Britons postpone holidays amid ongoing confusion

Chris Leadbeater
·4-min read
Uncertainty has cast a lingering shadow across July and August breaks - getty
Uncertainty has cast a lingering shadow across July and August breaks - getty

British tourists are either postponing their holidays until 2021 or putting them off until the autumn amid ongoing confusion as to what sort of travel will be possible this summer.

These are the key revelations in statistics released by UK tour operator Destinology – which has seen a large proportion of its customers opt to avoid the core months of 2020 entirely, as worries about the safety of travel, quarantine requirements and a lack of clarity as to which countries will be open cast a lingering shadow across July and August.

Today has brought renewed uncertainty, with the Government appearing to be ready to abandon its plan for air-bridges with selected destinations – an idea that has been widely discussed in the last fortnight – in favour of a broader approach, with travel likely to be possible to as many as 75 countries that are deemed to be low-risk in terms of Covid-19.

However, full details have yet to be revealed – and after weeks without proper guidance, the inconsistency is starting to be reflected in would-be holidaymakers’ buying instincts.

Destinology says that half its customers have decided to delay their next big overseas holiday until next year. An exact 50 per cent of those who were booked to travel with the company during the lockdown months of April, May and June have pushed their break back to the same month in 2021 – rather than attempting to take it in the summer season.

A precise 40 per cent of the company’s customers are re-booking for later this year. However, the trend is to wait. September is the most popular month for couples who want to go away, while families, constrained by school term dates, are happiest to rearrange for October, when the autumn half-term may be a more reliable time for travel with children.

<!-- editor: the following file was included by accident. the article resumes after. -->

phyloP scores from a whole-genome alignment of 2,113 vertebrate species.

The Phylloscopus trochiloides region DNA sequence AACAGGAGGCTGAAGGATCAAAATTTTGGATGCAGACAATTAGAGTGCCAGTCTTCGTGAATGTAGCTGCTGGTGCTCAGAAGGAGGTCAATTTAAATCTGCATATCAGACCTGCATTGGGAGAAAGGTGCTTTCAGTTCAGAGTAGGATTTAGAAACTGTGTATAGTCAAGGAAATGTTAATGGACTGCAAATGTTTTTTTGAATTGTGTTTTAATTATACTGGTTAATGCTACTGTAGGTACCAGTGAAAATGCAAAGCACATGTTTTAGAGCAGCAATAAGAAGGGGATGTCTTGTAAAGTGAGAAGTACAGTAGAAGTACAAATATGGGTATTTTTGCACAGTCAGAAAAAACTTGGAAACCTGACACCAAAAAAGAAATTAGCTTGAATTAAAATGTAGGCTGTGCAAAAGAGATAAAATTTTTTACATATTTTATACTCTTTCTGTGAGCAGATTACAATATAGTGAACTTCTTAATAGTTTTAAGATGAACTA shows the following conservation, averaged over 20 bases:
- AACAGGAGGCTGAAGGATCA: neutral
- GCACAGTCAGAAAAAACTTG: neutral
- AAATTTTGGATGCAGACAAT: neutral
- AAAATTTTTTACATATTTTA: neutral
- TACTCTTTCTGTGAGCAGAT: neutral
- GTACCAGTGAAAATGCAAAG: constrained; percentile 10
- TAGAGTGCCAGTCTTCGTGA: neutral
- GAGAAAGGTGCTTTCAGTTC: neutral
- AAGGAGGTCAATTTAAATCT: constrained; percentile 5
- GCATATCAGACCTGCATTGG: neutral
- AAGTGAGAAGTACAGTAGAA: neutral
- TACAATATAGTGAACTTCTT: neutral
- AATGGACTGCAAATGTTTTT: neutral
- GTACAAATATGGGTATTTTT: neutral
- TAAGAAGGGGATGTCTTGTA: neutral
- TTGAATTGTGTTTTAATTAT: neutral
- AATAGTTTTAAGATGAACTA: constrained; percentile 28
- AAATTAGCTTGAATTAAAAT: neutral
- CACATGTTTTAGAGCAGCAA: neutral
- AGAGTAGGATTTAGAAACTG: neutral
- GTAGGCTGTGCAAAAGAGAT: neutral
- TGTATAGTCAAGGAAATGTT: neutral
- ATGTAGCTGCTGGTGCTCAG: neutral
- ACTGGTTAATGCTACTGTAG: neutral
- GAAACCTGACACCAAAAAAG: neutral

The impasse is also likely to have a knock-on effect for availability of holidays in key windows in 2021, with bookings already rolling in for the most popular times for travel.

“With October 2020 and May 2021 our most popular timings for families to rearrange their travel - followed by Easter 2021 – next year’s school holidays look likely to be more heavily booked in advance,” says Deborah Windle, managing director of Destinology. 

“And for adult-only bookings, rearranged holidays in the popular shoulder-season months of September 2020 and June 2021 will make availability tighter for these windows too”.

Destinology has also observed an increase in the general length of holidays – as tourists frustrated by the lockdown attempt to maximise their time abroad. Among travellers who were brave enough to arrange a getaway (for a later date) during the lockdown months of April, May and June, confirmed bookings have had an average duration of 10.7 days – compared to a mean length of 9.3 days on bookings made in the same months in 2019.

“Many of our clients have had to rearrange more than one holiday due to travel restrictions, and so have opted to splash out and spend more on one trip later this year or in 2021, rather than re-book multiple breaks,” Ms Windle continues.

The company has, though, seen a rise in interest in high-summer holidays, as the prospect of borders reopening has come closer in the last fortnight. Last Friday (June 26) was its busiest day of trading since February. It is only now, though, that continental Europe has returned as the most in-demand location among enquirers. During May and June, customers were focused on more distant shores, with the Maldives ranking as the destination booked most frequently in both May and June. “With the Indian Ocean proving popular, and with demand to travel falling in the region’s peak season of December-February, this segment is fuelling a higher average spend,” Ms Windle adds.  

A lack of confidence about travel abroad has also been witnessed by accommodation rentals agency HomeAway, which has seen a leap in searches for properties in the UK.

Coastal areas in England are most popular with would-be tourists – Cornwall, Devon, Norfolk and Dorset respectively top the company’s list of most searched-for destinations. The Welsh seaside is also on travel radars, with Gwynedd and Pembrokeshire both making the top 10. Scotland puts in an appearance too - the Highlands are placed seventh.

However, even among UK travellers who intend to stay at home this summer, HomeAway has noted a nervousness about taking a holiday. In a survey of 2000 British citizens conducted for the company during June, one in three (34 per cent) said they were worried about sufficient social distancing in their chosen destination, while almost a quarter (23 per cent) said they were concerned about the cleanliness of accommodation.